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    $\begingroup$ Every textbook in formal logic has its own set of conventions, but there are some commonalities. The colon is not extremely common. The lack of space around quantifiers works well when there are parentheses: $(\forall x)(\exists b)\phi(a,b)$. When there are no parentheses, the default spacing does often look tight: $\forall a\exists b\, \phi(a,b)$. But no notation system is any more "correct" than any other; as long as they are unambiguous, they are all equally correct, even if some are more common than others. $\endgroup$ – Carl Mummert Feb 26 '16 at 1:25
  • $\begingroup$ I find it strange to write out "such that." I like the space, but that's only preference, it doesn't change the meaning. I feel using a colon is quite common and is what I would write. $\endgroup$ – Carser Feb 26 '16 at 1:26
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    $\begingroup$ I find the use of a colon to separate a quantifier from its matrix most unusual (except in set comprehensions, where I personally would use $\mid$), but I have been seeing it a lot recently on MSE. Where did it come from? My advice to the OP would be to find a book or paper with well thought-out notation that you find acceptable and systematically follow that notation. $\endgroup$ – Rob Arthan Feb 26 '16 at 1:35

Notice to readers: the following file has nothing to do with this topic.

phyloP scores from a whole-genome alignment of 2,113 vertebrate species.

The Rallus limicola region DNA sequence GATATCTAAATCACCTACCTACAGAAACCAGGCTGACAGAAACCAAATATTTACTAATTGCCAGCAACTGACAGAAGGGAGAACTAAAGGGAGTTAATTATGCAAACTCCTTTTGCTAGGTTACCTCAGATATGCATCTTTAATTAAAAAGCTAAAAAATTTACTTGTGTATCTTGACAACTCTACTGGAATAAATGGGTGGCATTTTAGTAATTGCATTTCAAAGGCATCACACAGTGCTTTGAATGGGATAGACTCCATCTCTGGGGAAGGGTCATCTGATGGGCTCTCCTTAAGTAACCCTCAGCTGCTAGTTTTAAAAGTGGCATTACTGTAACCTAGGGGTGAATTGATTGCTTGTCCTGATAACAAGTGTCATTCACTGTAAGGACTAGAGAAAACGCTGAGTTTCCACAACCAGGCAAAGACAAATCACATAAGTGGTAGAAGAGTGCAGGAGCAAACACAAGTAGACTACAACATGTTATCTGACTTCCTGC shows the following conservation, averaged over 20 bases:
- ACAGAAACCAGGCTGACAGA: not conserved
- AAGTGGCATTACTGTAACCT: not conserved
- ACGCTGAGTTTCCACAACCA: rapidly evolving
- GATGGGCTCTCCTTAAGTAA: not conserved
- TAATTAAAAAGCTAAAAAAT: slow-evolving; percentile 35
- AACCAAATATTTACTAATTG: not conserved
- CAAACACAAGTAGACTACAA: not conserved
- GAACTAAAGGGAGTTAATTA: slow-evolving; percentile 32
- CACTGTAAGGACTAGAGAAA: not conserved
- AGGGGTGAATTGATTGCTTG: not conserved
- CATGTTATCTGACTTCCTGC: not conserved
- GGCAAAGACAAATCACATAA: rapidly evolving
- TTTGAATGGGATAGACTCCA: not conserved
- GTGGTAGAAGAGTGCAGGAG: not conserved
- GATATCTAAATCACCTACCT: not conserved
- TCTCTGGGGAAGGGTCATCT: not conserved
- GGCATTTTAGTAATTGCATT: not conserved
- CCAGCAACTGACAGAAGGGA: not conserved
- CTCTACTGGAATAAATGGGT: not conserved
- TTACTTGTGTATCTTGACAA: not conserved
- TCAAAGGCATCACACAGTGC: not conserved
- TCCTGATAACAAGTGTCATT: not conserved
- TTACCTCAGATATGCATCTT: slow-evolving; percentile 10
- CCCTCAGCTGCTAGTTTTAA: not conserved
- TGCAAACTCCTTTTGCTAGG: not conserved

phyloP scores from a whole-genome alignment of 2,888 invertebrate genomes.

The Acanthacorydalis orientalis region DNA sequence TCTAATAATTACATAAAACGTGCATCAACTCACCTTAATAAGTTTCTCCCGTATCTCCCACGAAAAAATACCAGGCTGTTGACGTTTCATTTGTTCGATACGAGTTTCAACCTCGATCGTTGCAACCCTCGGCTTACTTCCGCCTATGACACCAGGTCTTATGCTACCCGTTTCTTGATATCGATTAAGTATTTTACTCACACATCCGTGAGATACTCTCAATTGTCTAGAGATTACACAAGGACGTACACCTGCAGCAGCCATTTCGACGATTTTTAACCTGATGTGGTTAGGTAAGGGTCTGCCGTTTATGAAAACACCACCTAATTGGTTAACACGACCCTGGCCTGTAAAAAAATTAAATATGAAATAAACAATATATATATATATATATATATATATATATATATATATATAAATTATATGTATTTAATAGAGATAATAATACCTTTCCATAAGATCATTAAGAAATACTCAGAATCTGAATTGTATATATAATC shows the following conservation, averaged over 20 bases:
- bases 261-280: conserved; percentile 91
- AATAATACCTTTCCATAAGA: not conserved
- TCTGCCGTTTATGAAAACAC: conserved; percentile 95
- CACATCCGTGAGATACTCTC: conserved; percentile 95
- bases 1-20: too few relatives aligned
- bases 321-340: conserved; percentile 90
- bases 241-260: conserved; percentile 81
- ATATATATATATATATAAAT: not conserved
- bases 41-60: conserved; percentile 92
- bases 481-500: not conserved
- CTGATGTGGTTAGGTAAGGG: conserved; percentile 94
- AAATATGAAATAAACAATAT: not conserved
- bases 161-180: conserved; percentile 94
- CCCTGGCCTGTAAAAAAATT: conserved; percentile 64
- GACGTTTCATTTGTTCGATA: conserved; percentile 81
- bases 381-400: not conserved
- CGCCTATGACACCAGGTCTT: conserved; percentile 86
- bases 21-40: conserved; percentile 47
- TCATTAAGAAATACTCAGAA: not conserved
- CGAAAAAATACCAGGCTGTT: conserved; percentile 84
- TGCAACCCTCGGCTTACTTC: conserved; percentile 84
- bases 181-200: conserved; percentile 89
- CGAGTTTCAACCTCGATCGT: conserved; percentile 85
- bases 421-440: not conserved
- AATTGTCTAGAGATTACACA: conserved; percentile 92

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    $\begingroup$ I would not use either version. My preference is for $\exists a\in A\,(a>0)$. (I’m a set-theoretic topologist.) $\endgroup$ – Brian M. Scott Feb 27 '16 at 0:19
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First of all, I would avoid logical symbols as much as possible. For instance, you initial example could be phrased as "There exists a positive element $a$ in $A$". Now, if you really need to use quantifiers, my advice would be the following:

  1. Avoid any unnecessary symbols like ":" or "."
  2. Don't hesitate to add spaces, and possibly parentheses and brackets to improve readability. $\LaTeX$ offers a large panel of possibilities to do so. For instance, $\exists x\ \forall y\ \varphi(x,y)$ looks better than $\exists x \forall y \varphi(x,y)$.
  3. Put quantifiers in the front, not at the end. Although it is acceptable to write "$f(n) > 0$ holds for every integer $n$", if you really need to use quantifiers, it is preferable to write $$ \forall n \in \mathbb{Z}\quad f(n) > 0 $$ or, as suggested by Brian M. Scott, $$ \forall n \in \mathbb{Z}\quad (f(n) > 0) $$
  4. Double check again. Do you really need quantifiers? You will not find a single quantifier in Rudin's Real and Complex Analysis. You will no find quantifiers in Bourbaki's chapters on topology either, although Bourbaki's style is usually very formal.
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  • $\begingroup$ Thanks, and I think you make good points here. It is true that quantifiers could be avoided. Personally I find math easier to read in symbols than in English, wherever possible, but on the other hand I am not just writing things for myself to read (I hope). I absolutely agree about quantifiers belonging at the beginning, I just wish more people were careful about this (even when writing on a blackboard). $\endgroup$ – j0equ1nn Mar 14 '16 at 20:00